(Editor's Note: This is the seventh installment in a series of Yonhap interviews with key officials on South Korea's major policies)
By Kim Boram
SEOUL, June 24 (Yonhap) -- Increasing gender equality in the workplace will give the South Korean economy additional momentum to grow further, the vice minister of gender equality and family said Monday.
"Gender diversity in the labor market will help a country or a company enhance flexibility in adapting to changing society and demand, upgrade their policy-making process and expand applicable workforce," Kim Hee-kyung said in an interview with Yonhap News Agency. "This will lead to economic growth and performance improvement."
Goldman Sachs Research's latest "Womenomics 5.0" report said that narrowing the gender employment gap could boost South Korea's gross domestic product (GDP) by 14.4 percent as of 2017. It is the third highest rate among the surveyed 11 nations, following Greece and Italy.
Christine Lagarde, the managing director of the International Monetary Fund (IMF), said in a conference held in Seoul in 2017 that a rise in the proportion of women in the workforce could boost GDP by 10 percent in South Korea.
Asia's fourth-largest economy has been making efforts to further boost economic growth and create more jobs for the younger generation as its annual growth rate has hovered around 3 percent for years, far lower than its past numbers of 7-8 percent.
Moreover, experts forecast that its rapidly aging population and chronically low birth rate will bring in smaller workforces in the future and potentially lower productivity growth.
Kim said bringing more women into the workplace will be one of the key solutions to prop up the economy as South Korea's labor participation rates for females reached 59.4 percent in 2018, compared to 79.1 percent for males.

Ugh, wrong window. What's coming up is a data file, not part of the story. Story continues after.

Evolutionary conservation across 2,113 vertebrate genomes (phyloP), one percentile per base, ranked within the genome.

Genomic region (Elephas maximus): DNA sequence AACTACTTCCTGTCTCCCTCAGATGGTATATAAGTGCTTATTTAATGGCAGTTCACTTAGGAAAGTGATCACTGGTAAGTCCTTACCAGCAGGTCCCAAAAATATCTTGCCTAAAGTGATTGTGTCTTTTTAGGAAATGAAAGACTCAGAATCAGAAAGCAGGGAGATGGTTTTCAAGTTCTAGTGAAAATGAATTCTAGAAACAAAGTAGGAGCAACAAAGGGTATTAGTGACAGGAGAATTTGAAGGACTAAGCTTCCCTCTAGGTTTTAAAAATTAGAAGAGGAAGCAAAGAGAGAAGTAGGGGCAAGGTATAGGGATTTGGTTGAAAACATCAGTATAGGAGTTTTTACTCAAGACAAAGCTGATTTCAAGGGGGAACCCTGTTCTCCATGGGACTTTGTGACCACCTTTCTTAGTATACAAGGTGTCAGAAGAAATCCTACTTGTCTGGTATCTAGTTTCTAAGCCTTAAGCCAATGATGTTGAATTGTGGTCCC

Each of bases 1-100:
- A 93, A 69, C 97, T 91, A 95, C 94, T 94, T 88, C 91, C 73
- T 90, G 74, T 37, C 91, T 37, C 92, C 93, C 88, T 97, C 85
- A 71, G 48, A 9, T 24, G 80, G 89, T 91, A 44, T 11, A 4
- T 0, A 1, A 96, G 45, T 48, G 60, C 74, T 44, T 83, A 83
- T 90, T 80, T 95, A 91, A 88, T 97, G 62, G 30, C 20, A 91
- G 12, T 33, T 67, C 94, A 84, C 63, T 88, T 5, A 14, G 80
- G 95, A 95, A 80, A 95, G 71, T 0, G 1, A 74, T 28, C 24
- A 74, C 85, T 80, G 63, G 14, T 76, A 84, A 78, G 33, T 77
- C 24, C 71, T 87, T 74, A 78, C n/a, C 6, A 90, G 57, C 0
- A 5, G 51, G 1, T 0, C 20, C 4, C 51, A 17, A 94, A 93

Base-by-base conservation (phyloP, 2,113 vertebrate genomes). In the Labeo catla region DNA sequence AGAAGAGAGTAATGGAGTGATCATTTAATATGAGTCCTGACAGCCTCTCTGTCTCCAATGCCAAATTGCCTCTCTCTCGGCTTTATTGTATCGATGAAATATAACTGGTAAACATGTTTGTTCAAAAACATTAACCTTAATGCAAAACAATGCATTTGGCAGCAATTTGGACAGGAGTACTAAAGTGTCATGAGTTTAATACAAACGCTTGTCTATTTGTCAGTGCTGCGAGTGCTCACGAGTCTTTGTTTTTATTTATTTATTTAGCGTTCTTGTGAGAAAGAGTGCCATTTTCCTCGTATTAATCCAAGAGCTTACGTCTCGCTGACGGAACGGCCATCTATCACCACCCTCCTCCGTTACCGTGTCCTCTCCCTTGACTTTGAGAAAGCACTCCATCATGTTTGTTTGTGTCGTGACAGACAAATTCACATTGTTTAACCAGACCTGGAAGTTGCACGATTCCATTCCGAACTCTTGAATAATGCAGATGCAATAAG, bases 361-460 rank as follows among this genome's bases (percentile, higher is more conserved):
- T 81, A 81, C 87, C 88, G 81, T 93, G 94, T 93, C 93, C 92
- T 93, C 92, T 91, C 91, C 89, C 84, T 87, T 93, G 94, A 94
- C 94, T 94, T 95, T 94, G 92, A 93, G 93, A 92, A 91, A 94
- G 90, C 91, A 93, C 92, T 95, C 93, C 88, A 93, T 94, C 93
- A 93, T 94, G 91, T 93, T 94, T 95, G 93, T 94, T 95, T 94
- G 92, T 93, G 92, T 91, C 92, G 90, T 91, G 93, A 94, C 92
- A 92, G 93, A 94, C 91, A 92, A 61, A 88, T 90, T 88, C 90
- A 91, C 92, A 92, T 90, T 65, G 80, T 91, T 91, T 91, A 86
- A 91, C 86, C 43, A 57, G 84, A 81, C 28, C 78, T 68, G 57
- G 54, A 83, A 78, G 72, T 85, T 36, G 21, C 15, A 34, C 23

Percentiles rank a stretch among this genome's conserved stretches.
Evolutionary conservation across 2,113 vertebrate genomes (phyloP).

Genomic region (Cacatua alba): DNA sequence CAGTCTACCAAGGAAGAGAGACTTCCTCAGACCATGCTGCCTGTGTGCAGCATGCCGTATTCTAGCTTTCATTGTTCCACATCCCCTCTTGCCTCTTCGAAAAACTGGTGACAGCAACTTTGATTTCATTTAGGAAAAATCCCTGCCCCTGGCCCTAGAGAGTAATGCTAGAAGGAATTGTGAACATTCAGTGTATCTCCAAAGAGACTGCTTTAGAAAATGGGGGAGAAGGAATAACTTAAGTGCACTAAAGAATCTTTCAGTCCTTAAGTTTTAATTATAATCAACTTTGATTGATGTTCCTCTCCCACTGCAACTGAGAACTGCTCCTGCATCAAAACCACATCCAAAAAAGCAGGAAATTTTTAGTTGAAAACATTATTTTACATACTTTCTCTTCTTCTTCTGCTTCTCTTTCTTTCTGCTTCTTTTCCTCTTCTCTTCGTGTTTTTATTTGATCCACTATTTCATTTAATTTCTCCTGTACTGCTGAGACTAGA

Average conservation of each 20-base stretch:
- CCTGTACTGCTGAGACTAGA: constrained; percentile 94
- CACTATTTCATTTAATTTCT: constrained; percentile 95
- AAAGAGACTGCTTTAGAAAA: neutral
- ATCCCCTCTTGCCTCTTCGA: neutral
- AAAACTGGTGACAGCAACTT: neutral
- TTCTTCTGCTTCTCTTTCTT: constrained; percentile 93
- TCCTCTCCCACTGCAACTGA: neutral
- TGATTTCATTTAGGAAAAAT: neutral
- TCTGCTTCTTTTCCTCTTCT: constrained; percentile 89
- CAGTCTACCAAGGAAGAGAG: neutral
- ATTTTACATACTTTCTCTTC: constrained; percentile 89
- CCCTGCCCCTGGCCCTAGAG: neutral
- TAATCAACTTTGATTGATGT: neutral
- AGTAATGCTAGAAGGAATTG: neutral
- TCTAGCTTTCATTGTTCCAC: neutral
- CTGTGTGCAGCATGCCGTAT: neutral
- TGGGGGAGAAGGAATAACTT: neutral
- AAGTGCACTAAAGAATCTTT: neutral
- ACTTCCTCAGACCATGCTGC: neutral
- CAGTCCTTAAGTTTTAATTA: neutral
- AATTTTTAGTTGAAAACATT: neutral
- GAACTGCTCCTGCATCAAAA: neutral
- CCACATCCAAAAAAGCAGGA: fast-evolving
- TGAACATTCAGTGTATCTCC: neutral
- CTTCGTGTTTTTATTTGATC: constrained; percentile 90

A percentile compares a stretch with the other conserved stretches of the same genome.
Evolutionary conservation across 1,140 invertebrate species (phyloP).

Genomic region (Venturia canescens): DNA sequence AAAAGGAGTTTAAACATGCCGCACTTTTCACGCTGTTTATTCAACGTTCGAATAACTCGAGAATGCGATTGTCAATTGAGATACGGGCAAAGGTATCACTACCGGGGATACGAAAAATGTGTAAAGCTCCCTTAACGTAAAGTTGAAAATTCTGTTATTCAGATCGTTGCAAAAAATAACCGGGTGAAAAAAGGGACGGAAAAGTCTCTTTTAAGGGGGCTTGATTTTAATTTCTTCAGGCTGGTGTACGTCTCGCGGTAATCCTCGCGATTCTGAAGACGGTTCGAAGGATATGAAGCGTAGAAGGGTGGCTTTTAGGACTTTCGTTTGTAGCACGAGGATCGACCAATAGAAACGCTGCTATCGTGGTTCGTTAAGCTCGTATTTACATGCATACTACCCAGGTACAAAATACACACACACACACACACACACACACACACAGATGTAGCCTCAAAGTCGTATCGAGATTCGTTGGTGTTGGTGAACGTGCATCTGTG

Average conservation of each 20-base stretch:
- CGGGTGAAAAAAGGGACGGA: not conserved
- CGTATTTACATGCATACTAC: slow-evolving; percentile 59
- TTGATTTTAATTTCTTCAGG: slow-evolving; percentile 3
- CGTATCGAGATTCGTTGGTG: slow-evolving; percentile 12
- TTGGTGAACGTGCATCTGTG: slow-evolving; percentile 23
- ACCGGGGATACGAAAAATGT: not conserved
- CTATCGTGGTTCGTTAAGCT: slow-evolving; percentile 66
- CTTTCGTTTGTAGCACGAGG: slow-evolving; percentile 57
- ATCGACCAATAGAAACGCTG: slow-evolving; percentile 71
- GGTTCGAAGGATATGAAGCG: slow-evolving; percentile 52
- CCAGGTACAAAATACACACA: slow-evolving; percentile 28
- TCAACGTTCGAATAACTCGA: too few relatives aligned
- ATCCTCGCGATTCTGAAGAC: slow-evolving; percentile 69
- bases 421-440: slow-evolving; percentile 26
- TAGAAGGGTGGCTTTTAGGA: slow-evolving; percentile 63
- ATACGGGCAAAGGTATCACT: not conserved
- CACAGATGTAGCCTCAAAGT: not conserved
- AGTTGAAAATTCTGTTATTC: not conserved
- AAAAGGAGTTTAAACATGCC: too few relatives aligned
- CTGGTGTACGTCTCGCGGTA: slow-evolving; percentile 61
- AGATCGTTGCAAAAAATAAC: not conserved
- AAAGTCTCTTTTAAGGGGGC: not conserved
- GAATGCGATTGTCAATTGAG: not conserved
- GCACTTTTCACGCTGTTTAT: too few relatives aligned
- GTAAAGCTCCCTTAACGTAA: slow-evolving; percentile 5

At the decision-making level, in particular, women's role is even more limited.
According to data released by the gender ministry, within South Korea's top 500 companies by sales, only 3 percent of their combined executives were women in 2017, up from 2.7 percent a year earlier. Out of the total, 328 firms, or 65.6 percent, had no female senior officials at all.
Government ministries, on the other hand, have a much higher percentage of female officials. Some 17.5 percent of all director-level officials or higher were female last year.
The incumbent Moon Jae-in government has promised to name at least 30 percent female ministers within the Cabinet. Currently, there are five female ministers, including Minister of Education Yoo Eun-hae and Minister of Gender Equality and Family Jin Sun-mee.
"Many studies show that there are positive relationships between gender diversity in labor market and the state competitiveness and corporate performances," she said. "Economic growth and performance enhancement will create more jobs and pull off economic growth again through building a virtuous circle."
Kim said the government is mapping out a long-term plan every five years to foster young women officials to become senior officials so as to increase female participation in government affairs.
Several private firms, including Lotte Group and Kookmin Bank, have signed a partnership with the government to strive to have more women participate in their decision-making process.
Still, many career-driven women reach a crossroads when they have a baby or they have to go back to work after maternity leave.
To encourage women to continue working, Kim said the government is striving to create a women-friendly environment both at home and work.
"First of all, we have to create a flexible environment in workplace where people get off work on time, take maternity leave freely and work with a flexible schedule," said the vice minister. "At home, both mother and father have to share child care and enjoy a harmonious co-existence between work and life. This will help women continue and develop their careers."
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